Japanese stocks dropped, sending benchmark gauges to their second weekly decline, after worse- than-expected jobs and manufacturing data in the U.S. and on a report Sharp Corp. will cut output of liquid crystal displays.
Canon Inc., the world’s biggest maker of cameras, sank 2.2 percent. Sharp lost 2.7 percent after the Nikkei newspaper said Japan’s biggest maker of LCDs will reduce panel production. JSR Corp., which makes materials for LCDs, slid 4.4 percent on UBS AG’s rating cut. Nippon Sheet Glass Co., which supplies glass for cars and buildings, had the biggest drop in the Nikkei 225 Stock Average amid speculation it will sell shares.
“Demand is declining across the world and the economic recovery can’t be achieved without a rebound in demand,” said Hisakazu Amano, who helps oversee about $29 billion in Tokyo at T&D Asset Management Co. “Domestic factors can’t change the direction of Japan’s market. Investors are hoping to see an upturn in the U.S. economy.”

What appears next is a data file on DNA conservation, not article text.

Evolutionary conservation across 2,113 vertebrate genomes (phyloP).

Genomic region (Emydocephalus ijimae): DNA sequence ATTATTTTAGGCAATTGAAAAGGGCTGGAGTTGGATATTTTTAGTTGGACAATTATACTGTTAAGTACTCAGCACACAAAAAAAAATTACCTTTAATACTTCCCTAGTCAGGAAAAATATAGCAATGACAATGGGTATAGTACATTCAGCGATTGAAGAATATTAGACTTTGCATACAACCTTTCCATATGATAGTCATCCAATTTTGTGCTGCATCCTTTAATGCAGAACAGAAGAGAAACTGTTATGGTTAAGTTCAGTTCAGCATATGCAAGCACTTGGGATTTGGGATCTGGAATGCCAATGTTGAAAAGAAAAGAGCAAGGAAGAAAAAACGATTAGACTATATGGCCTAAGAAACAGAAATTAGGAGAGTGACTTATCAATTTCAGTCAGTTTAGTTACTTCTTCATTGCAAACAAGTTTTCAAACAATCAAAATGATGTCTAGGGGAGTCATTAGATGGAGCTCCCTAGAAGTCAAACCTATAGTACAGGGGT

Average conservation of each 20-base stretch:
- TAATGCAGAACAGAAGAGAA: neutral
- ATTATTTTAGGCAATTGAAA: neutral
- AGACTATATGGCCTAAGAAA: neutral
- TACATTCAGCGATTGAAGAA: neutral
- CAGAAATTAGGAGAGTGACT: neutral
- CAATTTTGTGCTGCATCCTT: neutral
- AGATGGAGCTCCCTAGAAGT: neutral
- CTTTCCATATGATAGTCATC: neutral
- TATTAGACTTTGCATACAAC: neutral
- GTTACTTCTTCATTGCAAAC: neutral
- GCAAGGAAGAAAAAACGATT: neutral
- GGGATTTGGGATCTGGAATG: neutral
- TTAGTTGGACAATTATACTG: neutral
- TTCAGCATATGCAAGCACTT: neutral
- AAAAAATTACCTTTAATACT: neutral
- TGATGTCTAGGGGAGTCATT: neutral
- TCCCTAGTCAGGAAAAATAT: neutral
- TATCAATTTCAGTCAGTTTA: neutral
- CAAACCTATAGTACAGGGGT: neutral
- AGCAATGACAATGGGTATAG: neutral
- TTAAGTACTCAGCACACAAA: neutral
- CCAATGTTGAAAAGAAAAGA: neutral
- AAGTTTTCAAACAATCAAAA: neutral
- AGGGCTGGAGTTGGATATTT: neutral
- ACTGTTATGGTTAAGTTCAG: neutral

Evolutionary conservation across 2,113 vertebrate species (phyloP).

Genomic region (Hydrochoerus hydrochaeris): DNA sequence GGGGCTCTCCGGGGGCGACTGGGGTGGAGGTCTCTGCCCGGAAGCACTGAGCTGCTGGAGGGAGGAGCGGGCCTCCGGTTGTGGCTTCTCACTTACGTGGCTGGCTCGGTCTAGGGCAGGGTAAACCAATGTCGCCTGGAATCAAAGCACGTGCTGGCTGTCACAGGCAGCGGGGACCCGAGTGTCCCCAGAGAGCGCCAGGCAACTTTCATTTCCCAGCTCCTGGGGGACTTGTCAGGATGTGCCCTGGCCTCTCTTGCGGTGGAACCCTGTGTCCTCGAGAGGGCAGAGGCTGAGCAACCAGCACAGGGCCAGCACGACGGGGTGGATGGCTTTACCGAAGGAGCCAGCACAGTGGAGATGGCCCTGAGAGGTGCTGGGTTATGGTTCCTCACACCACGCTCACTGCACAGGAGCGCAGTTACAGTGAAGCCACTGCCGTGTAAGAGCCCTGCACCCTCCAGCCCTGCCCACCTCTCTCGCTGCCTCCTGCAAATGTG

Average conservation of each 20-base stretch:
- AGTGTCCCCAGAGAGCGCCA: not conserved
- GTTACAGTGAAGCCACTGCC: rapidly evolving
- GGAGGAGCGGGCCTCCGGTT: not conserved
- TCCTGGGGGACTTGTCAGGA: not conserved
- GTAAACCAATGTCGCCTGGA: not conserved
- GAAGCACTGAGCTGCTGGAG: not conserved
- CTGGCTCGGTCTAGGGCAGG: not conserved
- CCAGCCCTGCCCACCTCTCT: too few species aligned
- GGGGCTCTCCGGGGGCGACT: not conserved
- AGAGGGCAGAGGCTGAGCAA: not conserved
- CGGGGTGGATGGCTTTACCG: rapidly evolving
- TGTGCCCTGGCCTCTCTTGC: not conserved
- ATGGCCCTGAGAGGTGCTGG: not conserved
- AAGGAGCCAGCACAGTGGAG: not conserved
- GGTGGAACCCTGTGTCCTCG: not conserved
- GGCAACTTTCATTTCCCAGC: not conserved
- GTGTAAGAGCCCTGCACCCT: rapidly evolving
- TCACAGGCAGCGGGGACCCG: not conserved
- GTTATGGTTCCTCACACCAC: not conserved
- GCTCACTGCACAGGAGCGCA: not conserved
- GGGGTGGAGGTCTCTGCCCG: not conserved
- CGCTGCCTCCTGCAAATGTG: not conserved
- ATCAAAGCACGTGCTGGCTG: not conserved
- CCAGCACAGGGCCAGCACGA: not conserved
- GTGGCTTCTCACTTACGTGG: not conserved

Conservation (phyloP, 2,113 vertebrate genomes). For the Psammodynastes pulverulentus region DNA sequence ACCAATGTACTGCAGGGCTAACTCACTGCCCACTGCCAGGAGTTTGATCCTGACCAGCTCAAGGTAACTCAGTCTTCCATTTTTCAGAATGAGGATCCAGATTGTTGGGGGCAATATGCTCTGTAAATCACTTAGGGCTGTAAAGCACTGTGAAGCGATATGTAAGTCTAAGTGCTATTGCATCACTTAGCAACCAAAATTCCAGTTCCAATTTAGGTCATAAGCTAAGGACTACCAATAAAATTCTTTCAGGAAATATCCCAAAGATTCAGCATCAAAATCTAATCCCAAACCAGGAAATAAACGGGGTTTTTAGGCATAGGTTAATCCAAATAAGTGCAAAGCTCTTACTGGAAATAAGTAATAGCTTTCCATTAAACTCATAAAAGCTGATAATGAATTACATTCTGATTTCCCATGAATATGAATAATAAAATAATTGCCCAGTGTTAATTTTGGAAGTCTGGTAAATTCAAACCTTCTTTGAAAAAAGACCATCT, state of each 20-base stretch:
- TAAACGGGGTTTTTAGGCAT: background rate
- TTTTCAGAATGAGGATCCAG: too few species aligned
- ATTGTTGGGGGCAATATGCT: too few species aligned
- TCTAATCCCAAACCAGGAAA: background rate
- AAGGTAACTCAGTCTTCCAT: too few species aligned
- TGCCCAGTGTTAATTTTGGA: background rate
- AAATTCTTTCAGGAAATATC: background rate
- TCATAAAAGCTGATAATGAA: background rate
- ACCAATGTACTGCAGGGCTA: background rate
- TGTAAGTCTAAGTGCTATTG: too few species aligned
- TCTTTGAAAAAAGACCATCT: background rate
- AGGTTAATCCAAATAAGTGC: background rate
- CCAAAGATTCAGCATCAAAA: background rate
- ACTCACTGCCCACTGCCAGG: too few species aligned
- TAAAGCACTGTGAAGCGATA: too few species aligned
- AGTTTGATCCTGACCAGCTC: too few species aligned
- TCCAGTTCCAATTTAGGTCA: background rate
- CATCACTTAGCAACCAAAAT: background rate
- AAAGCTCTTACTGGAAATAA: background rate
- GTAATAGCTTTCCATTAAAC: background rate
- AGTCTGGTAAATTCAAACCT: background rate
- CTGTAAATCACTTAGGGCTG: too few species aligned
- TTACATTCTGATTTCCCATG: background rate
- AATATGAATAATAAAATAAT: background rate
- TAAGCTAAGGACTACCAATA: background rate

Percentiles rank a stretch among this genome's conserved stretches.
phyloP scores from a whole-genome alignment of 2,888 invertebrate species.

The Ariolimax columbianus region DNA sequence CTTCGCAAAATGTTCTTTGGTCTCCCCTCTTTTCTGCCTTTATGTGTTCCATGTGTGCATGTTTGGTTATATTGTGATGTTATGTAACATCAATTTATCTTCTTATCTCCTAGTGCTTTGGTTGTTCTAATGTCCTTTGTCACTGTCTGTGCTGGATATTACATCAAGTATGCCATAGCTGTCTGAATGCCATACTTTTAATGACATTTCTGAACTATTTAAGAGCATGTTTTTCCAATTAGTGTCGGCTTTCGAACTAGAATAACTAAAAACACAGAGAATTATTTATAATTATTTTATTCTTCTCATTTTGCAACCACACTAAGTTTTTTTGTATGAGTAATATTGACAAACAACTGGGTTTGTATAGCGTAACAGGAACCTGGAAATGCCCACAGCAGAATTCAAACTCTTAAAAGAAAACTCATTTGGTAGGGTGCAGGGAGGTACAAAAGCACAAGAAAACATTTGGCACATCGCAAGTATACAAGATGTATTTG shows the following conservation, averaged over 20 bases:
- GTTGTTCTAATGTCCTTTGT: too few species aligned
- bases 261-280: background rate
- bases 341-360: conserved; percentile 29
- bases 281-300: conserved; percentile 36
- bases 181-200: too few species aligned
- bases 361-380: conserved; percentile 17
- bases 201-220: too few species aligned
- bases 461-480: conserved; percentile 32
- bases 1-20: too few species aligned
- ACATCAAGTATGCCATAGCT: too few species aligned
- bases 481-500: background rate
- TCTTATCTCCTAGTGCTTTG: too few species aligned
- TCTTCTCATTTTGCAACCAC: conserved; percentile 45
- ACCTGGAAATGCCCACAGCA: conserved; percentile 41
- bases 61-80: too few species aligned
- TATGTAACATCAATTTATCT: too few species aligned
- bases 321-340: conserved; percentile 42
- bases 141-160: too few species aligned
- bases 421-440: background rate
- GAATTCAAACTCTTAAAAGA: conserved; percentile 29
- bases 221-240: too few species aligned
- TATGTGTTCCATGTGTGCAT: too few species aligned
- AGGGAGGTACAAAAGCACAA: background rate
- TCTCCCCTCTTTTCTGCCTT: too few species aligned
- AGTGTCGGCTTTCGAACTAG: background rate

The Nikkei 225 fell 2 percent to 9,179.38 at the 3 p.m. close in Tokyo. The broader Topix index declined 1.7 percent to 829.59 with almost 10 times as many stocks retreating as advancing. All 33 industry groups in the Topix dropped. For the week, the Nikkei retreated 0.8 percent, while the Topix slipped 0.2 percent.
The Nikkei has fallen 13 percent this year, the most among benchmark indexes in the world’s five-largest developed countries, as the yen strengthened and Europe’s debt crisis and concern about slowing economic growth in China and the U.S. dented confidence in a global recovery.